Add a private IP address

    To add a private IP address to a NIC, you must create an IP configuration. The following command creates a configuration with a static IP address of 10.0.0.7. When specifying a static IP address, it must be an unused address for the subnet. It's recommended that you first test the address to ensure it's available by entering the Test-AzPrivateIPAddressAvailability -IPAddress 10.0.0.7 -VirtualNetwork $myVnet command. If the IP address is available, the output returns True. If it's not available, the output returns False, and a list of addresses that are available.

    Add-AzNetworkInterfaceIpConfig -Name IPConfig-4 -NetworkInterface `
    $MyNIC -Subnet $Subnet -PrivateIpAddress 10.0.0.7

    Create as many configurations as you require, using unique configuration names and private IP addresses (for configurations with static IP addresses).

    Add the private IP address to the VM operating system by completing the steps for your operating system in the Add IP addresses to a VM operating system section of this article.

    Add a public IP address

    A public IP address is added by associating a public IP address resource to either a new IP configuration or an existing IP configuration. Complete the steps in one of the sections that follow, as you require.

    [!NOTE] Public IP addresses have a nominal fee. To learn more about IP address pricing, read the IP address pricing page. There is a limit to the number of public IP addresses that can be used in a subscription. To learn more about the limits, read the Azure limits article.

    Associate the public IP address resource to a new IP configuration

    Whenever you add a public IP address in a new IP configuration, you must also add a private IP address, because all IP configurations must have a private IP address. You can either add an existing public IP address resource, or create a new one. To create a new one, enter the following command:

    $myPublicIp3 = New-AzPublicIpAddress `
    -Name "myPublicIp3" `
    -ResourceGroupName $RgName `
    -Location $Location `
    -AllocationMethod Static

    To create a new IP configuration with a static private IP address and the associated myPublicIp3 public IP address resource, enter the following command:

    Add-AzNetworkInterfaceIpConfig `
    -Name IPConfig-4 `
    -NetworkInterface $myNIC `
    -Subnet $Subnet `
    -PrivateIpAddress 10.0.0.7 `
    -PublicIpAddress $myPublicIp3

    Associate the public IP address resource to an existing IP configuration

    A public IP address resource can only be associated to an IP configuration that doesn't already have one associated. You can determine whether an IP configuration has an associated public IP address by entering the following command:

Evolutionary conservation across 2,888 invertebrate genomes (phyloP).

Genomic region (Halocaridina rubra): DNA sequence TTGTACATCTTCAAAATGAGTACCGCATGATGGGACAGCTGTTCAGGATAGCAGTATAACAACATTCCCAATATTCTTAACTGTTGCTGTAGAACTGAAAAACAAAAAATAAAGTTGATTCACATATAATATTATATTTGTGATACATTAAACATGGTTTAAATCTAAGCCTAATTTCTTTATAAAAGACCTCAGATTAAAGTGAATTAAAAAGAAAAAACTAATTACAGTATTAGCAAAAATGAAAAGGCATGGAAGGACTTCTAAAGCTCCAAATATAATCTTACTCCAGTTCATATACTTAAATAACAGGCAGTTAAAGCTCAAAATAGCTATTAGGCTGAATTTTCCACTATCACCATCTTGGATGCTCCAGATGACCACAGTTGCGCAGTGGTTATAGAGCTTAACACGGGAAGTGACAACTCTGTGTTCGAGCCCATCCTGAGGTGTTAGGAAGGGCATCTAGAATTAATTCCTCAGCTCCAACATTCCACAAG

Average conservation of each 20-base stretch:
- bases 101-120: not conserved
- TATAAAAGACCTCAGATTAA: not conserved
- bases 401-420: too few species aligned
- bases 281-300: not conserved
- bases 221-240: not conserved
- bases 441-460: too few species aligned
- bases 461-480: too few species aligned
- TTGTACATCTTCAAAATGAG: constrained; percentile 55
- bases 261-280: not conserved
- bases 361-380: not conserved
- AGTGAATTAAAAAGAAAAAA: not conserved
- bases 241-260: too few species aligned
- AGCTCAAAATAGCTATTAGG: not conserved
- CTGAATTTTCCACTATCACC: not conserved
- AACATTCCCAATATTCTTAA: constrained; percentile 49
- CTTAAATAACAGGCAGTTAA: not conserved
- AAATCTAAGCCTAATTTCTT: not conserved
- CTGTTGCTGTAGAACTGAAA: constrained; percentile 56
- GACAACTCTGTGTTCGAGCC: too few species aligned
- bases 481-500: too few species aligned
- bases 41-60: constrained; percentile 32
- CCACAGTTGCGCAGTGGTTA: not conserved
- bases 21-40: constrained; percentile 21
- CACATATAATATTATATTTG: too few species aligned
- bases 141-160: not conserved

$MyNIC.IpConfigurations | Format-Table Name, PrivateIPAddress, PublicIPAddress, Primary

    You see output similar to the following:

    Name       PrivateIpAddress PublicIpAddress                                           Primary
    
    IPConfig-1 10.0.0.4         Microsoft.Azure.Commands.Network.Models.PSPublicIpAddress    True
    IPConfig-2 10.0.0.5         Microsoft.Azure.Commands.Network.Models.PSPublicIpAddress   False
    IpConfig-3 10.0.0.6                                                                     False
    

    Since the PublicIpAddress column for IpConfig-3 is blank, no public IP address resource is currently associated to it. You can add an existing public IP address resource to IpConfig-3, or enter the following command to create one:

    $MyPublicIp3 = New-AzPublicIpAddress `
    -Name "MyPublicIp3" `
    -ResourceGroupName $RgName `
    -Location $Location -AllocationMethod Static

    Enter the following command to associate the public IP address resource to the existing IP configuration named IpConfig-3:

    Set-AzNetworkInterfaceIpConfig `
    -Name IpConfig-3 `
    -NetworkInterface $mynic `
    -Subnet $Subnet `
    -PublicIpAddress $myPublicIp3
  6. Set the NIC with the new IP configuration by entering the following command:

    Set-AzNetworkInterface -NetworkInterface $MyNIC
  7. View the private IP addresses and the public IP address resources assigned to the NIC by entering the following command:

    $MyNIC.IpConfigurations | Format-Table Name, PrivateIPAddress, PublicIPAddress, Primary
  8. Add the private IP address to the VM operating system by completing the steps for your operating system in the Add IP addresses to a VM operating system section of this article. Do not add the public IP address to the operating system.

[!INCLUDE virtual-network-multiple-ip-addresses-os-config.md]